Here’s hoping we drafted and traded well in 2012-2013. Should know something definitive by 2015.

  5. Jason Powers

    WS Sox got their lefties, Buehrle , Sale, and Gonzalez. I wonder who scouts their pitching/lefty talent?

    1. BT

      I’ll give them credit for Buerhle and Gonzalez (although they traded him away twice), but Sale fell into their lap. He was supposed to be drafted much higher, and was pretty much a no brainer when he fell to them.

      1. jeff1969

        He was picked 13th. That’s a lot of teams to pass on a guy even if he was looked at as a Top 7 talent which he was. White Sox get credit for taking the chance drafting him despite his funky motion, getting him to the majors so quickly, and letting him start. Stop hating.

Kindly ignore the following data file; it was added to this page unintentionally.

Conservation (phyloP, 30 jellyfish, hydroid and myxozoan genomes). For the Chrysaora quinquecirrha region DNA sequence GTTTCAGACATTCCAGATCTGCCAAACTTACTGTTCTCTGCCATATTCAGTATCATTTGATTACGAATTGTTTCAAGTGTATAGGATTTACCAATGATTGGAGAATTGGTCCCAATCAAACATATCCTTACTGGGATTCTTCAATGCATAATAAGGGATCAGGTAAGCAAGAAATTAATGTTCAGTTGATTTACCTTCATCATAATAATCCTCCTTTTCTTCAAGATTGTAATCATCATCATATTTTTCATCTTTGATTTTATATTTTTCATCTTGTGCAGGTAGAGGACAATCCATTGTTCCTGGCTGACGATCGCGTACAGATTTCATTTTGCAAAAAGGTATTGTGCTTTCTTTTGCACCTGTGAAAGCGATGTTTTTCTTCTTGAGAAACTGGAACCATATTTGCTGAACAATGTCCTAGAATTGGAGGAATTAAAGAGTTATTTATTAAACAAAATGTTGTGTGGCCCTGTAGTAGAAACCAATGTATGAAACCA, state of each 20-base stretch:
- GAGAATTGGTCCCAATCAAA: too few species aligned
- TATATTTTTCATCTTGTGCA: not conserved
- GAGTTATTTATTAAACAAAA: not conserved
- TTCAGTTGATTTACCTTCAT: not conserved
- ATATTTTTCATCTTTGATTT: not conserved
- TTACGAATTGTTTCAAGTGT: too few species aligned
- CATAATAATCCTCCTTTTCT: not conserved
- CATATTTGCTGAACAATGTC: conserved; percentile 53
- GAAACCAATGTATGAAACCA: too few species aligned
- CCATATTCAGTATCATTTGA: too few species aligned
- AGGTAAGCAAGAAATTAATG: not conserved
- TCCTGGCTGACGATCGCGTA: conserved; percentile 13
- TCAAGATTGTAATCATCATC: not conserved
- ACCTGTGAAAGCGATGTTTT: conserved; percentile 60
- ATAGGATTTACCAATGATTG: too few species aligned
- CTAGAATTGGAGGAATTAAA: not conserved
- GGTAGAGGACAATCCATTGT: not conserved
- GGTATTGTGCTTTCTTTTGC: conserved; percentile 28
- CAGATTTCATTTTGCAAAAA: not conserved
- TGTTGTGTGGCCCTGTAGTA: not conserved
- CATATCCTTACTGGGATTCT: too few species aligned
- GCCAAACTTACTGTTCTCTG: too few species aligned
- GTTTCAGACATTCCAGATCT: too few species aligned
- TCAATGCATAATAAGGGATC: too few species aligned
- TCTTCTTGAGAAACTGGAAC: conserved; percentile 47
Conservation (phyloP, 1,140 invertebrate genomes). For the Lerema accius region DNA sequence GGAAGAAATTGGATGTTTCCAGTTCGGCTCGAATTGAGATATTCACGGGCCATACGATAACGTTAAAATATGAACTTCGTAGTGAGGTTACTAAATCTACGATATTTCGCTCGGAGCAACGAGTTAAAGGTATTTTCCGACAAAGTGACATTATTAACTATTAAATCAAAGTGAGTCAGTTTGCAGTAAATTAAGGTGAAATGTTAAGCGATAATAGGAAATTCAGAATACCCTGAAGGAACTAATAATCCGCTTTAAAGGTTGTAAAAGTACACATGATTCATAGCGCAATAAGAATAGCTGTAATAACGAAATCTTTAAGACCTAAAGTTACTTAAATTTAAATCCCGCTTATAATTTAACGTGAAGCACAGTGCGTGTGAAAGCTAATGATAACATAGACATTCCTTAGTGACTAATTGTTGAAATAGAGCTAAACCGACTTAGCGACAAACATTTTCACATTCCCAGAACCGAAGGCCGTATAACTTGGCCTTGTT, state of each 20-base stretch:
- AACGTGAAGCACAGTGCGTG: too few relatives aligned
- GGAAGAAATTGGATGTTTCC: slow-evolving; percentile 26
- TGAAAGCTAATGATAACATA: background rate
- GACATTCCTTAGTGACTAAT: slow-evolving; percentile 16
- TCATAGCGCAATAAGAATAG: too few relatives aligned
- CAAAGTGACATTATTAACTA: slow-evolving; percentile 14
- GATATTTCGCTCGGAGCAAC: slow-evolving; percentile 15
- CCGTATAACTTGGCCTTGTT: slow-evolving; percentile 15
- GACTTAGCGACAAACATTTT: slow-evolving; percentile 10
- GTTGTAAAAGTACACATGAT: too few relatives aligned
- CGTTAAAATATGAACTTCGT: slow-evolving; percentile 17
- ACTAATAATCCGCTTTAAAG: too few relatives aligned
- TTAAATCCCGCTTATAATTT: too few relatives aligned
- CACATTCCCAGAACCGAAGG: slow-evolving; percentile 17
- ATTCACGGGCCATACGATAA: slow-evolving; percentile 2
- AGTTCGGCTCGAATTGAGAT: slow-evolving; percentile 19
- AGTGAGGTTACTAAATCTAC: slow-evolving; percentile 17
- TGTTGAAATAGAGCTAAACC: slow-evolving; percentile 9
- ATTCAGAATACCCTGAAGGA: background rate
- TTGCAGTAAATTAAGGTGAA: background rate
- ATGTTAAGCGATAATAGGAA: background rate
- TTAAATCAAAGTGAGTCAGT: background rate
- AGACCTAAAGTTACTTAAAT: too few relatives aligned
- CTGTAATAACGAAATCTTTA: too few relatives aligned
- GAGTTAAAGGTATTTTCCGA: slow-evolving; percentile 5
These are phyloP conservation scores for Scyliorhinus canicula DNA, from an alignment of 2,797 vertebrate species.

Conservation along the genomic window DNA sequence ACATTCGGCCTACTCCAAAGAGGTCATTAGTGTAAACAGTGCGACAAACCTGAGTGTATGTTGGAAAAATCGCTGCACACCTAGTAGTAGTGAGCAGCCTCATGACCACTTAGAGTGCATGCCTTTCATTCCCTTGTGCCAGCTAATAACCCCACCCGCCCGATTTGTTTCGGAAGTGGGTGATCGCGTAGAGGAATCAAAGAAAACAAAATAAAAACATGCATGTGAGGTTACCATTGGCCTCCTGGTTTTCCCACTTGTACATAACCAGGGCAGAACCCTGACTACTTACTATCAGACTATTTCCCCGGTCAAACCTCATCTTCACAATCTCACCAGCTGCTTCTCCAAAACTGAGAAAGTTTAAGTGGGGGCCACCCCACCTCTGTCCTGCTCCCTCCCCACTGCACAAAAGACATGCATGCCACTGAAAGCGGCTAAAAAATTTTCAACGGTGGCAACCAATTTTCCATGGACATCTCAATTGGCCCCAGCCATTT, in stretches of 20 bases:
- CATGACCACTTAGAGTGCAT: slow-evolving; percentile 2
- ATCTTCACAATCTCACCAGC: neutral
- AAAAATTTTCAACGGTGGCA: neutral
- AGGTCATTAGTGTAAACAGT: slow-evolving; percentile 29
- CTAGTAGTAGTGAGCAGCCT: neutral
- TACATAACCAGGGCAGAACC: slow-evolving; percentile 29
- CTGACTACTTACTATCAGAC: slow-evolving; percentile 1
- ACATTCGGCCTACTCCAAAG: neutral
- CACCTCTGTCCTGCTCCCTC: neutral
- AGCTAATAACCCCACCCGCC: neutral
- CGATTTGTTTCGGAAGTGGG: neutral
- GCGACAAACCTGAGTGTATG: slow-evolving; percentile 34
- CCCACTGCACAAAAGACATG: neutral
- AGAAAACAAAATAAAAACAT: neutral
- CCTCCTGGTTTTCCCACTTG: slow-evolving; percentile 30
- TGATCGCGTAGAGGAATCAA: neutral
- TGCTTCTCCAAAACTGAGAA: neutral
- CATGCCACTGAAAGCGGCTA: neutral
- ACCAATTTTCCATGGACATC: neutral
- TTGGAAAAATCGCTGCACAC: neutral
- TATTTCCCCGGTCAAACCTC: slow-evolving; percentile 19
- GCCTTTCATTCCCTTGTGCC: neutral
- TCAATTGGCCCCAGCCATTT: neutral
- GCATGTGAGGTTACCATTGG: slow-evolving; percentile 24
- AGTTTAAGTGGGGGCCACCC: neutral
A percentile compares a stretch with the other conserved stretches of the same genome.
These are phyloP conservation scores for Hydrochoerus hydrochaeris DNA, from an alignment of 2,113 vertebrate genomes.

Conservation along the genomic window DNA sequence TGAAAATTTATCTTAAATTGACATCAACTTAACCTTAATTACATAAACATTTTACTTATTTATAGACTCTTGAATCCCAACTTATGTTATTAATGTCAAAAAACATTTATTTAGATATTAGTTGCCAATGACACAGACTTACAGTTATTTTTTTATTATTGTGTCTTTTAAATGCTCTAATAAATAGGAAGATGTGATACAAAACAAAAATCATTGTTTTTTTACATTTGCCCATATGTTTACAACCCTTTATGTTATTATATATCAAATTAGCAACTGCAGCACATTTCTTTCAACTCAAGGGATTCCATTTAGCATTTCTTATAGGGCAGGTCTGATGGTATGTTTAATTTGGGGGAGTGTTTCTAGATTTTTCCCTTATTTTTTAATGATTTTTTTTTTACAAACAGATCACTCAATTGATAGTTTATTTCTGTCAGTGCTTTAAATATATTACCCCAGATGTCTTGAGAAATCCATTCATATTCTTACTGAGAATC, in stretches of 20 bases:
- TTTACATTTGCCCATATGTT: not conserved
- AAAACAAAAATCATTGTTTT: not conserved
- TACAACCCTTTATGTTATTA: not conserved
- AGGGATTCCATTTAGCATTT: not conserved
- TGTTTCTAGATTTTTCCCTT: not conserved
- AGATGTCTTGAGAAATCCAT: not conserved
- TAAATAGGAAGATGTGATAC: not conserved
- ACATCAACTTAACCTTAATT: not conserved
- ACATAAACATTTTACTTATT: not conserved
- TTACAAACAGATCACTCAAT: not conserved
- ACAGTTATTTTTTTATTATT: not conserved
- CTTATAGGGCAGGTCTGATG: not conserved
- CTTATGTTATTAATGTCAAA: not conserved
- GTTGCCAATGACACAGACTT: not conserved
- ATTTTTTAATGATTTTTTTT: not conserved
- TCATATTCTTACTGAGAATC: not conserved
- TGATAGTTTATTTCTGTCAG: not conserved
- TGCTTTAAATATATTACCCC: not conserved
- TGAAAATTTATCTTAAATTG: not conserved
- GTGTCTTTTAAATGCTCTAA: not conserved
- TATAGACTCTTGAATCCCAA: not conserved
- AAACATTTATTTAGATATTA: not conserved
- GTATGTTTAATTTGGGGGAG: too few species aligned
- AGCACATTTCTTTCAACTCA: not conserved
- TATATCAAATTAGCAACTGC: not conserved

1. Funn Dave

          But it’s the White Sox. We’re supposed to hate them.

  6. CubbieBubba

    Yikes! Almost as bad as their actual (current) roster.

  7. MichiganGoat

    That outfield is hilarious

  8. JUICED1

    it was way worse when they did this two years ago. think they had three or four major leaguers

  9. Myles

    Looking at that infield just gave me an ulcer.

  10. MichaelD

    “This makes Theo Epstein’s slash-and-burn rebuild seem all the more necessary.”

    I really don’t think this necessarily follows. The Cubs could have a perfectly acceptable major league team based on smart trades and spending a lot of money. Would a 2008 analysis have looked all that much better? We would not have been suggesting a complete slash and burn then.

  11. Jon

    I’m still pissed about that Al Alburquerque trade. Fuck you Hendry.

  12. ETS

    “It is well worth ten minutes of your time perusing,”
    [grammarnazi] depending on the article length, it could be difficult to peruse the article in 10 minutes[/grammarnazi]